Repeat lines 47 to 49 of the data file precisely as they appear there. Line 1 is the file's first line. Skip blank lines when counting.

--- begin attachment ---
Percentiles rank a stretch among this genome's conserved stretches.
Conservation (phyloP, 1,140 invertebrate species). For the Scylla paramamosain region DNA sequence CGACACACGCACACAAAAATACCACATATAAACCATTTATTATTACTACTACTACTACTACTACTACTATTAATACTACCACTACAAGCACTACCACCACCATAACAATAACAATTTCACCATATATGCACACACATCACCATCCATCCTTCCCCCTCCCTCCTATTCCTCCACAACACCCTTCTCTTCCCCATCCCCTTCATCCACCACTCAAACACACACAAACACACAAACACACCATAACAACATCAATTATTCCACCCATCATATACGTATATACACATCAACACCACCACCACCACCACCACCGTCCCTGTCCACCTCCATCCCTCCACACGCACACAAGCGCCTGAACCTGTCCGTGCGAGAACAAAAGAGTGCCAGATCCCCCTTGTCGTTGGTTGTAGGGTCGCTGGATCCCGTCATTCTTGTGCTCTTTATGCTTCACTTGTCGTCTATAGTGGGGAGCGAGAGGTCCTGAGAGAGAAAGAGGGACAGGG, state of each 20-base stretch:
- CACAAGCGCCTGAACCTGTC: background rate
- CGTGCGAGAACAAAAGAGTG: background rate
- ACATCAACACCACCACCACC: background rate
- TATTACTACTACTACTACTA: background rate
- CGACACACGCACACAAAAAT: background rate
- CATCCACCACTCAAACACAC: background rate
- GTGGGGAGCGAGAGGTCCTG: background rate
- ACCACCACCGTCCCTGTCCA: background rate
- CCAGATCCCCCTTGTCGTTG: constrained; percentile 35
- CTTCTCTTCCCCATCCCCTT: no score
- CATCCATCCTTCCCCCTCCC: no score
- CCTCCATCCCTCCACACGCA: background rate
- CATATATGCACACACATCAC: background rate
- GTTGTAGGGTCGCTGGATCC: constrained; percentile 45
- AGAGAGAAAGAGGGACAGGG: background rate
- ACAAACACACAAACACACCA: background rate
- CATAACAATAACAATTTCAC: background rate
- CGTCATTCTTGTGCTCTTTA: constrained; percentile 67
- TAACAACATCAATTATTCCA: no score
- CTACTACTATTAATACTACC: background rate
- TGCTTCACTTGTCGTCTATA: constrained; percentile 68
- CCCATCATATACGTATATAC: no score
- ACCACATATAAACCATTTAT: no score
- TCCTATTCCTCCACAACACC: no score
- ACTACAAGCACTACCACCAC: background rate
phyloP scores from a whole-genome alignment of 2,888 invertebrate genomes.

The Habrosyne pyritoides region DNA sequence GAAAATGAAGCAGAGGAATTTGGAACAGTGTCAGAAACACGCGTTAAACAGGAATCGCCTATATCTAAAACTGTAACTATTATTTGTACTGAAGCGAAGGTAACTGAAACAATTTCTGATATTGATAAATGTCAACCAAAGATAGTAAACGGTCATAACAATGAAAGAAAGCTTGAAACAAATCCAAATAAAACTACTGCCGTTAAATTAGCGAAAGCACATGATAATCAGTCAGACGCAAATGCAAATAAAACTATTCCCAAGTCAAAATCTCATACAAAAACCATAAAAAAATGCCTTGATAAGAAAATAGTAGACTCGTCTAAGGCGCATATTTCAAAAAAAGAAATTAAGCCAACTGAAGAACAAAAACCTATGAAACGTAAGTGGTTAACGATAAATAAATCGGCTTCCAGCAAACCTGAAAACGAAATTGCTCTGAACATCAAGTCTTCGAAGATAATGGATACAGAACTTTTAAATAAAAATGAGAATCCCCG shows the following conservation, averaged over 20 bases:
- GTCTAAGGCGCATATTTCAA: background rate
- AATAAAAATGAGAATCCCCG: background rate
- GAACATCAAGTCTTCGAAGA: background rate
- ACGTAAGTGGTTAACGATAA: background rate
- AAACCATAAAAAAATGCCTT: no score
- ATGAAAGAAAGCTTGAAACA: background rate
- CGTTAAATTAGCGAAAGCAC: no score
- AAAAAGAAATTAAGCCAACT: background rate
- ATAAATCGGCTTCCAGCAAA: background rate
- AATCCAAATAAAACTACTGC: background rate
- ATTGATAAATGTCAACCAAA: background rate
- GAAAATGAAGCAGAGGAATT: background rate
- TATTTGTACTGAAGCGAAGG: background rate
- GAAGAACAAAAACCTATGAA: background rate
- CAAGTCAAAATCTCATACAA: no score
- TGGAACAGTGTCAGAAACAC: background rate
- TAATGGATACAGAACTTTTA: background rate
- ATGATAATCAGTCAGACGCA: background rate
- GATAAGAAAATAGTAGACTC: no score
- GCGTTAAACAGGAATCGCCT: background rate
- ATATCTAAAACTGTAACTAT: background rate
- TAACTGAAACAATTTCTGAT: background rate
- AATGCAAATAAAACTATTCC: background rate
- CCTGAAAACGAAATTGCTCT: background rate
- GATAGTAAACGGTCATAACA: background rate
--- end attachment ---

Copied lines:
- ATGATAATCAGTCAGACGCA: background rate
- GATAAGAAAATAGTAGACTC: no score
- GCGTTAAACAGGAATCGCCT: background rate